Websites like Payscale and Glassdoor offer salary calculators which can also provide insight into the appropriate salary range for your next job. However, compensation can be higher or lower based on:
- Experience Level. Tenured nurses can leverage their years of experience to ask for higher pay.
- Education Level. Nurses with advanced degrees and certifications often command higher compensation.
- Nursing Salaries in Your Area. The local nursing job market will drive salaries higher and lower as health facilities compete for the best talent.
Having detailed information about salary ranges for nurses with your level of experience in your area will help you create appropriate compensation expectations. Consider reaching out to your local nursing organization to see if they can help with your research.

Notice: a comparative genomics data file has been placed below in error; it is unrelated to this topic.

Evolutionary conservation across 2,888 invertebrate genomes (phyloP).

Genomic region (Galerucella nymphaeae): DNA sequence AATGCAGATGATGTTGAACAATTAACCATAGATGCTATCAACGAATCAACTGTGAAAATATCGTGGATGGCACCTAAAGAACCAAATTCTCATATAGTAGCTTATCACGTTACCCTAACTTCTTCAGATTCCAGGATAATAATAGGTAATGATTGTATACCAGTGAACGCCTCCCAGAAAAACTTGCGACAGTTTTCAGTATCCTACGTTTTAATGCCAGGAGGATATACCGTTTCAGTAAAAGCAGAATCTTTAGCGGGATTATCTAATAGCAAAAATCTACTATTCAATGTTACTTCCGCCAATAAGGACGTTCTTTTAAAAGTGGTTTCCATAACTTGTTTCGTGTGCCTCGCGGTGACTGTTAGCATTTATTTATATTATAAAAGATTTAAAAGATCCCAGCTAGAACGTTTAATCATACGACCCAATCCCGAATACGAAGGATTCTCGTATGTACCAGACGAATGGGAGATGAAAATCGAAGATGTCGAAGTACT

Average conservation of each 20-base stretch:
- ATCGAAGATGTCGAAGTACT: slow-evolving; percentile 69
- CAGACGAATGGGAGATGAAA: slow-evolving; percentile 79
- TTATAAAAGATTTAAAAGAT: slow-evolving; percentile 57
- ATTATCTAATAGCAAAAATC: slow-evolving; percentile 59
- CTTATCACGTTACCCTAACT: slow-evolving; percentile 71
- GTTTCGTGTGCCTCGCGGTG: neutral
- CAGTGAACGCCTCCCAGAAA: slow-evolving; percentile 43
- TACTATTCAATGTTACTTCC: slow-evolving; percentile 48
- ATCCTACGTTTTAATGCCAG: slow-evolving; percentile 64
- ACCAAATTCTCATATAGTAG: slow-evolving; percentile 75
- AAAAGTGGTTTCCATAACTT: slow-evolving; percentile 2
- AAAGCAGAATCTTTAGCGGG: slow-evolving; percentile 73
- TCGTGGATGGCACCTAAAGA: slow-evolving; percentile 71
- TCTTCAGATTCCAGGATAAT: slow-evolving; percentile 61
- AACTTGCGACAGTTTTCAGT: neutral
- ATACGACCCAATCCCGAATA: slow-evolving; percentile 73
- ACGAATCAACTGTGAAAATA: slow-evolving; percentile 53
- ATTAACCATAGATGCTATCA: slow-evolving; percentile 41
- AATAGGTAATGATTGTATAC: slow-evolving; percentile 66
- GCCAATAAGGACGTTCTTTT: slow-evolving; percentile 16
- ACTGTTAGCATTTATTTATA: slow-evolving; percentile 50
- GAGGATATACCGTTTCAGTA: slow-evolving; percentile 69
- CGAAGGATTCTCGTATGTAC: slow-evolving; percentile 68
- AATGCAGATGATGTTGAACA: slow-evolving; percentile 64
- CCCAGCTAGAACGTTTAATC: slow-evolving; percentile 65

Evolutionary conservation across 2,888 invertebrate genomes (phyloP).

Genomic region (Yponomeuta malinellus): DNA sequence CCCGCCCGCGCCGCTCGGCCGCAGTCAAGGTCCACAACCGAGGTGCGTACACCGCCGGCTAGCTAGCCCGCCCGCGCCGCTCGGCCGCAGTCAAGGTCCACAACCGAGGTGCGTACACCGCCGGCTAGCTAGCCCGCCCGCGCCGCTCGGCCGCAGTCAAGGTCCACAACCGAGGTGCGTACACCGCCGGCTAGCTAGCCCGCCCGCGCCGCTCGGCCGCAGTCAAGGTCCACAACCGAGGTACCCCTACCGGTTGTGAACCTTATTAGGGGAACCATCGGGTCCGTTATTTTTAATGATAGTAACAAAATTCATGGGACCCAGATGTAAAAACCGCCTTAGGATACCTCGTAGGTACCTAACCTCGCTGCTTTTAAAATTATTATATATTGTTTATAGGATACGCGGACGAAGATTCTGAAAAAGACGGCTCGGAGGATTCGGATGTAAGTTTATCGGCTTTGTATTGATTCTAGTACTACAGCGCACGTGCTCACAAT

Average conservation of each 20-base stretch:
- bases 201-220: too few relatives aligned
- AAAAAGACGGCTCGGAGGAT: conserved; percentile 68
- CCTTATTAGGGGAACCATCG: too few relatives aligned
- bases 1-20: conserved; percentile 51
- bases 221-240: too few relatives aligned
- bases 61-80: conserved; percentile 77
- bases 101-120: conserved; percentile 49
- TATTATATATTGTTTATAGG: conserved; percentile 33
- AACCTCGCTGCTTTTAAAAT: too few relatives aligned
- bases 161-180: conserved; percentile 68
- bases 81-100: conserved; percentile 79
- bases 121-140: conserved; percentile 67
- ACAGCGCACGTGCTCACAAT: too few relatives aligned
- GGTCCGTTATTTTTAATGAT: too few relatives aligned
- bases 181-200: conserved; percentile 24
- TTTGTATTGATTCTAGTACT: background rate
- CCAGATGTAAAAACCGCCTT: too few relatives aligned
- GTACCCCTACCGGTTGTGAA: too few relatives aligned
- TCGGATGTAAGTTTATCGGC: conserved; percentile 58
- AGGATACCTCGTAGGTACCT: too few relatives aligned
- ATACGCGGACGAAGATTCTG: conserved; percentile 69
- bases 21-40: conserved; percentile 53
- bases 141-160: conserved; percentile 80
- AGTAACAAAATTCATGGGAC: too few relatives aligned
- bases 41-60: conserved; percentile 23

#2 Determine Your Ideal Salary as an RN
Decide on your ideal salary range before your interview. What is your dream number? What is the lowest you would accept? Knowing your numbers can make it easier to know if an opportunity is worth pursuing.
#3 Let the Employer Present a Nursing Salary First
In a salary negotiation, the person who speaks first usually loses ground. Don’t rush to fill an awkward silence after your interviewer asks you to disclose your salary “requirements” or “expectations.” Instead, take a moment to decide on your best answer.
Medical Talent nursing recruiters suggest using one of these approaches:
- Suggest a salary range. If you don’t want to knock yourself out of the running by asking for your top salary number, use your research to suggest a range you’d be willing to accept. Even if your numbers don’t initially match, perhaps your ranges will overlap, which will keep you in consideration during the next stage of the process.
- Answer a question with a question. Ask the facility what they are willing to pay. They might not be willing to answer, but if they do, you’ll have a better idea of where to begin your negotiation.